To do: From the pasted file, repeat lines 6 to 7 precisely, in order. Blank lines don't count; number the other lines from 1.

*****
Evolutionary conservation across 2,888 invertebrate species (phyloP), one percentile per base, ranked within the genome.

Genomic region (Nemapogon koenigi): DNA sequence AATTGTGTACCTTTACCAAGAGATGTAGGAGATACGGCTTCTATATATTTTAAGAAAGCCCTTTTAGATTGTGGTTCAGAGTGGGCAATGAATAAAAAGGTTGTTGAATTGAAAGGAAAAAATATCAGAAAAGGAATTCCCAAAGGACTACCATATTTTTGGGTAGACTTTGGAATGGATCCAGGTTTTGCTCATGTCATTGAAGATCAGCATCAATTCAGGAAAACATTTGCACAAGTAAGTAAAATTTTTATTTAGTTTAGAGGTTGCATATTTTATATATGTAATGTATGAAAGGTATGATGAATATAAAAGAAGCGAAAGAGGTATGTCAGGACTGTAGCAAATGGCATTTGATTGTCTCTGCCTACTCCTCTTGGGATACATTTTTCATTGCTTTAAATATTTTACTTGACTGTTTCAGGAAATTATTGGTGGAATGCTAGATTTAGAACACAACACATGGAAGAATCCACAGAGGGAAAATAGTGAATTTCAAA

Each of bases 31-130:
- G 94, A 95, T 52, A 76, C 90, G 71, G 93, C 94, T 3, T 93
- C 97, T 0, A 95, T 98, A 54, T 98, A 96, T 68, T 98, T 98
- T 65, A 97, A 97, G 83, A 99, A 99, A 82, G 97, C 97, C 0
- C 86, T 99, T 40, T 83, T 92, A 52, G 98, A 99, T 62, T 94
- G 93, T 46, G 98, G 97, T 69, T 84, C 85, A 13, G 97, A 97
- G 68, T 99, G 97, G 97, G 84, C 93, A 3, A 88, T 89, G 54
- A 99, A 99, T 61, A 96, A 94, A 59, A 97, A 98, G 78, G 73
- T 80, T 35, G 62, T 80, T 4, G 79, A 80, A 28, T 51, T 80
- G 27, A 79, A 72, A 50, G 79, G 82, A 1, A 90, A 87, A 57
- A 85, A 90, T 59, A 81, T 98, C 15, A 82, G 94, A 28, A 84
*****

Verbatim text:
- T 65, A 97, A 97, G 83, A 99, A 99, A 82, G 97, C 97, C 0
- C 86, T 99, T 40, T 83, T 92, A 52, G 98, A 99, T 62, T 94